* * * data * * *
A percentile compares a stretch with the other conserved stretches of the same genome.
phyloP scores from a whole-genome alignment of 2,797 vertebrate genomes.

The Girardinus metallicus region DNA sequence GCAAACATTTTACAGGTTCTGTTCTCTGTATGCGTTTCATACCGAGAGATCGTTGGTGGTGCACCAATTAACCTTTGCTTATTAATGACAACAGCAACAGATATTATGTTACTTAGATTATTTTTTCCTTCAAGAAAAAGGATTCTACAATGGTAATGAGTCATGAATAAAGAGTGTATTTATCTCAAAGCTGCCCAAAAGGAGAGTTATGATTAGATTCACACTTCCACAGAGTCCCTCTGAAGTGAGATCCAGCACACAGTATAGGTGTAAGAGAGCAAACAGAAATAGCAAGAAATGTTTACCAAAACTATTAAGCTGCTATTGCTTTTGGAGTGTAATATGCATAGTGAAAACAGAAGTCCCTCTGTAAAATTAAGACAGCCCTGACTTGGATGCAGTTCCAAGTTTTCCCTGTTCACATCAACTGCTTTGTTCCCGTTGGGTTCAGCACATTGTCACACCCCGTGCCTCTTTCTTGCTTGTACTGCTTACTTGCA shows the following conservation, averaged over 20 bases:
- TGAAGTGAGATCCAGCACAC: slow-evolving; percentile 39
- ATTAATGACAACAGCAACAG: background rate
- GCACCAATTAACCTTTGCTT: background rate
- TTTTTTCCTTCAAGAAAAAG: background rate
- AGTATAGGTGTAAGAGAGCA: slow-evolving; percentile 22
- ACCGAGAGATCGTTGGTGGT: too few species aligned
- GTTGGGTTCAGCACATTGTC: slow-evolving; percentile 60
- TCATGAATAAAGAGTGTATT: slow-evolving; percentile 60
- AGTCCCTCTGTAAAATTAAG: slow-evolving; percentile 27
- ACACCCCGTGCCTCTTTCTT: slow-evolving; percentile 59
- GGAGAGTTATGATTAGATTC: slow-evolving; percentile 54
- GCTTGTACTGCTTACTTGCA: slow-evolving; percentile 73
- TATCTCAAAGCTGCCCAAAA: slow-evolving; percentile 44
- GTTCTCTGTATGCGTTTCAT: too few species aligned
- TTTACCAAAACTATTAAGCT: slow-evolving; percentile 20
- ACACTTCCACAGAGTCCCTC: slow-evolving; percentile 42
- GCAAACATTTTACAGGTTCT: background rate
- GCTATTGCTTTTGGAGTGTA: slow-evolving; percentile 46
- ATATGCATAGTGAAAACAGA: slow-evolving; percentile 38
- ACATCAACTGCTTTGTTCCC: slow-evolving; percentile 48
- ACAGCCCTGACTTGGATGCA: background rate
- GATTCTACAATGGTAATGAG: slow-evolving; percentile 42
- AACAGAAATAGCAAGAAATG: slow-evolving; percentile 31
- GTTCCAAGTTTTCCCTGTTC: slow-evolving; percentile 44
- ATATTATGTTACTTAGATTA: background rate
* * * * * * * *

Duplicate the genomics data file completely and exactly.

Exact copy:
A percentile compares a stretch with the other conserved stretches of the same genome.
phyloP scores from a whole-genome alignment of 2,797 vertebrate genomes.

The Girardinus metallicus region DNA sequence GCAAACATTTTACAGGTTCTGTTCTCTGTATGCGTTTCATACCGAGAGATCGTTGGTGGTGCACCAATTAACCTTTGCTTATTAATGACAACAGCAACAGATATTATGTTACTTAGATTATTTTTTCCTTCAAGAAAAAGGATTCTACAATGGTAATGAGTCATGAATAAAGAGTGTATTTATCTCAAAGCTGCCCAAAAGGAGAGTTATGATTAGATTCACACTTCCACAGAGTCCCTCTGAAGTGAGATCCAGCACACAGTATAGGTGTAAGAGAGCAAACAGAAATAGCAAGAAATGTTTACCAAAACTATTAAGCTGCTATTGCTTTTGGAGTGTAATATGCATAGTGAAAACAGAAGTCCCTCTGTAAAATTAAGACAGCCCTGACTTGGATGCAGTTCCAAGTTTTCCCTGTTCACATCAACTGCTTTGTTCCCGTTGGGTTCAGCACATTGTCACACCCCGTGCCTCTTTCTTGCTTGTACTGCTTACTTGCA shows the following conservation, averaged over 20 bases:
- TGAAGTGAGATCCAGCACAC: slow-evolving; percentile 39
- ATTAATGACAACAGCAACAG: background rate
- GCACCAATTAACCTTTGCTT: background rate
- TTTTTTCCTTCAAGAAAAAG: background rate
- AGTATAGGTGTAAGAGAGCA: slow-evolving; percentile 22
- ACCGAGAGATCGTTGGTGGT: too few species aligned
- GTTGGGTTCAGCACATTGTC: slow-evolving; percentile 60
- TCATGAATAAAGAGTGTATT: slow-evolving; percentile 60
- AGTCCCTCTGTAAAATTAAG: slow-evolving; percentile 27
- ACACCCCGTGCCTCTTTCTT: slow-evolving; percentile 59
- GGAGAGTTATGATTAGATTC: slow-evolving; percentile 54
- GCTTGTACTGCTTACTTGCA: slow-evolving; percentile 73
- TATCTCAAAGCTGCCCAAAA: slow-evolving; percentile 44
- GTTCTCTGTATGCGTTTCAT: too few species aligned
- TTTACCAAAACTATTAAGCT: slow-evolving; percentile 20
- ACACTTCCACAGAGTCCCTC: slow-evolving; percentile 42
- GCAAACATTTTACAGGTTCT: background rate
- GCTATTGCTTTTGGAGTGTA: slow-evolving; percentile 46
- ATATGCATAGTGAAAACAGA: slow-evolving; percentile 38
- ACATCAACTGCTTTGTTCCC: slow-evolving; percentile 48
- ACAGCCCTGACTTGGATGCA: background rate
- GATTCTACAATGGTAATGAG: slow-evolving; percentile 42
- AACAGAAATAGCAAGAAATG: slow-evolving; percentile 31
- GTTCCAAGTTTTCCCTGTTC: slow-evolving; percentile 44
- ATATTATGTTACTTAGATTA: background rate